In New York City, I found my Disneyland – my own personal version of the happiest place on earth. After a long day of vending at the book fair, the Baron and I high-tailed it down to the east village to a place called Casey Rubber Stamps. While in SF, and before leaving for NYC, a couple postal-modern friends of mine assured me that Casey’s was where it was at. “It’s well worth your time,” one friend told me. “J.C. will set you up,” another enthused.
I thought I had a pretty good idea.
I had absolutely no idea.
Casey Rubber Stamps goes by different names, depending on who you talk to, and how long that person has lived in New York: “John’s place”, “J.C.’s”, and “that-rubber-stamp-place-in-the-village-that-has-really-weird-hours” were all terms I heard bandied about when discussing Casey’s with folks. But they all agreed: among mail artists, it’s legendary.
Herr Baron and I arrived with about a half an hour to spare – whew! Outside, a table was set up with a basket of rubber stamps and ink pads for trying out; I was caught up in a rubber stamp-induced swoon (it was their windows that did it — all that dusty old stuff!) so I completely overlooked the treasures outside. The shop, while small and narrow, is crammed with shelves and baskets and boxes of rubber stamps, still made onsite.
The two chaps behind the counter weren’t sure what to make of us at first: who was this rubber stamp obsessed groupie in their store? And what about that guy in a bowtie, toting a camera? Once we mentioned we were visiting from San Francisco and looking for a good place to eat, the stories and recommendations started flowing. Best Irish fiddle band in NYC? Covered. How about late night jazz? A decent omelette? Or the best view of the Hudson River?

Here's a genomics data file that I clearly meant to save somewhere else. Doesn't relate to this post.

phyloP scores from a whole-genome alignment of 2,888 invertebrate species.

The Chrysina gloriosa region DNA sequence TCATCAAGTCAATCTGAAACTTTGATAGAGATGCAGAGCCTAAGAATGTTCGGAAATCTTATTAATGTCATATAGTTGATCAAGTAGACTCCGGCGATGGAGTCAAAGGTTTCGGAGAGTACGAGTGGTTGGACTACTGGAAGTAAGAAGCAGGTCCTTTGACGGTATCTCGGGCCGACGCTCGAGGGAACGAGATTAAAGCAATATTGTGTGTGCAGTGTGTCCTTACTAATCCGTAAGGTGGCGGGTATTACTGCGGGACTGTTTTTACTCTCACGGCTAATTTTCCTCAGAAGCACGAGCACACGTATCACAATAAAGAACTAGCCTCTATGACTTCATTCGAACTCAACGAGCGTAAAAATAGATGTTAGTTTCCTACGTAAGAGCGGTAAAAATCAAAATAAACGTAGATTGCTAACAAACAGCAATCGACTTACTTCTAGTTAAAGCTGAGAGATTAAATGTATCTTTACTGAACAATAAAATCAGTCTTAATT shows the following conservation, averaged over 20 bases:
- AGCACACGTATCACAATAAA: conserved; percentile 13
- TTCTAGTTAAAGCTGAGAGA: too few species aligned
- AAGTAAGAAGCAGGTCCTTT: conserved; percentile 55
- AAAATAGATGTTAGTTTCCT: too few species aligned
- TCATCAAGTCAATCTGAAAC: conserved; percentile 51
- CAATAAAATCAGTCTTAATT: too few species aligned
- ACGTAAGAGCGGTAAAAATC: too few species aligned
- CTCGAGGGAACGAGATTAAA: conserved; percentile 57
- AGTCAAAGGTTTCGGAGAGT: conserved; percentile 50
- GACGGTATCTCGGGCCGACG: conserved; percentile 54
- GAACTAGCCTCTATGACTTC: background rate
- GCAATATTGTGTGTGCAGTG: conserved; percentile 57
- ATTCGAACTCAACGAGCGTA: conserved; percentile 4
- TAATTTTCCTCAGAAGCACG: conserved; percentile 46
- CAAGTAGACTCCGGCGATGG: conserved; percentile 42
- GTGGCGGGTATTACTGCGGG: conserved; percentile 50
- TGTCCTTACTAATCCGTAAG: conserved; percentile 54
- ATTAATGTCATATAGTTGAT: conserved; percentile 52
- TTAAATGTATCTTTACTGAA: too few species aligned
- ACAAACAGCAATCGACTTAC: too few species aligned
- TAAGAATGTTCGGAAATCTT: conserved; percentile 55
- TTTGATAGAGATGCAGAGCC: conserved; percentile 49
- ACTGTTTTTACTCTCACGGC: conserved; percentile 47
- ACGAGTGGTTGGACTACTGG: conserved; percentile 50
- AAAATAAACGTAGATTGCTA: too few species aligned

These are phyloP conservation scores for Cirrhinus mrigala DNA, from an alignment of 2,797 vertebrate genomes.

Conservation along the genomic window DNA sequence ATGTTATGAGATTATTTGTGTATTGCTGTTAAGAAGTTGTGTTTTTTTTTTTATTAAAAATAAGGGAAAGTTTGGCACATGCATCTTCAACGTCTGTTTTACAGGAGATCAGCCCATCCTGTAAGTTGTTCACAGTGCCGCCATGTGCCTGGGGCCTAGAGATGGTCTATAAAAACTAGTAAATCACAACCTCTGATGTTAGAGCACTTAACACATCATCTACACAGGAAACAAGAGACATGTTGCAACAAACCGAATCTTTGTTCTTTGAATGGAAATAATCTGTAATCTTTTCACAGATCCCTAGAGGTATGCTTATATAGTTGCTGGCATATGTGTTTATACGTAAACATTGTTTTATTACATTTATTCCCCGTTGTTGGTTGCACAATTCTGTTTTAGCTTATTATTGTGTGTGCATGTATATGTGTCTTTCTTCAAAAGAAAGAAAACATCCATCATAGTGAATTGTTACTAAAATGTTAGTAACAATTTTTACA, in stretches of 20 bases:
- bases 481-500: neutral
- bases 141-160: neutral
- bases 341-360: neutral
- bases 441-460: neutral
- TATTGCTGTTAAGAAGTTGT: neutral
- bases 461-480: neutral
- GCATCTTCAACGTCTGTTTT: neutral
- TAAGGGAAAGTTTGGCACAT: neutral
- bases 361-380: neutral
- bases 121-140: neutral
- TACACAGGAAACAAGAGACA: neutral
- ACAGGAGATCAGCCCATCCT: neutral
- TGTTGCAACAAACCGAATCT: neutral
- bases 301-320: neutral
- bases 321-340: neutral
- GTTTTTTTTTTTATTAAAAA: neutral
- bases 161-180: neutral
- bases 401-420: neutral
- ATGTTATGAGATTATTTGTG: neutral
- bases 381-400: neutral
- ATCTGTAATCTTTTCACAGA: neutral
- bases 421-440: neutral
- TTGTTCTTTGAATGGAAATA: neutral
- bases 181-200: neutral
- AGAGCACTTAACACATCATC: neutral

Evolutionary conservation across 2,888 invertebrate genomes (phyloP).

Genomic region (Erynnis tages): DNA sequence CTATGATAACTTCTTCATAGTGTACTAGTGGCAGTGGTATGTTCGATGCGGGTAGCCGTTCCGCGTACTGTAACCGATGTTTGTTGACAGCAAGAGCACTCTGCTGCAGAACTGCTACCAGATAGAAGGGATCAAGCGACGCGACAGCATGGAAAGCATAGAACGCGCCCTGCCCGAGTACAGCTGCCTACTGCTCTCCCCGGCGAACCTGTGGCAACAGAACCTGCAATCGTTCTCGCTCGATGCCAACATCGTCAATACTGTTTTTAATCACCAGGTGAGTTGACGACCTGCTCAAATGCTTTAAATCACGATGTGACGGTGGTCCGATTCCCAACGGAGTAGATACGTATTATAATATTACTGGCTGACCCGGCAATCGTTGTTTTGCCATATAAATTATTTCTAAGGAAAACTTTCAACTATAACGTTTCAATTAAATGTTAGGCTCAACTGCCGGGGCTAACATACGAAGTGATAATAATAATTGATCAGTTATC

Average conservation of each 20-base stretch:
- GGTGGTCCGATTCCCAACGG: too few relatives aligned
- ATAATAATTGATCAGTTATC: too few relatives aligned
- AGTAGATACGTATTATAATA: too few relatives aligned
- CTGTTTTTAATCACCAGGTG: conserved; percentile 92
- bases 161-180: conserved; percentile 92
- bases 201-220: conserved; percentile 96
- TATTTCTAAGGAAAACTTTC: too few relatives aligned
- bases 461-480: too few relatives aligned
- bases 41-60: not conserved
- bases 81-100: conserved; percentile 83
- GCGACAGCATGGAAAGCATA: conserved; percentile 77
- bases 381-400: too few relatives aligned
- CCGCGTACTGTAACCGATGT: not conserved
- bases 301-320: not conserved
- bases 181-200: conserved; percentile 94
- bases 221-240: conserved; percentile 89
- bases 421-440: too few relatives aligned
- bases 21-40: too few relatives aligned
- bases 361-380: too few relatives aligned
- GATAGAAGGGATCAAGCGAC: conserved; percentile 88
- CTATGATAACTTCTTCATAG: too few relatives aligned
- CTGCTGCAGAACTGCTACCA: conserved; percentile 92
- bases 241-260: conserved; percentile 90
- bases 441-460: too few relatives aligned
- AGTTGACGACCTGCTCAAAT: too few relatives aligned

Keat and Bill are your go-to guys — honestly.
I rummaged around, poking under stacks of newsprint, behind stamps on the shelves; new stamp-ish curiosities seemed to appear under every sheet of paper and in each cardboard box. I loved the fact that there were open inkpads available to try out certain stamps. I also loved that there was a bottle of Old Overholt on the counter. “These are my people,” I thought to myself.
In the end, I walked out of Casey’s considerably lighter wallet, but it was well worth it. These guys are keeping the old-school mail art aesthetic alive: their rubber stamp inventory consists of many victorian/art deco cuts, funny slogans, postal themes, and a fairly big selection of interesting letters and alphabets.
You’re not going to find any of those twee rubber stamps which haunt the aisles of scrapbooking stores, and that’s a-ok by me.
Leaving Casey’s with a huge smile on my face, I promised Keat and Bill that I would send them a postcard using all of my new rubber stamps. Here it is (surrounded by my Casey’s treasures):
Keat and Bill: you’re the best!
PS: stay tuned for “Big Apple part 3” — Katz’s Deli is involved and you’re not gonna wanna miss it!
PPS: all above photos taken by Von Span/Sartoriana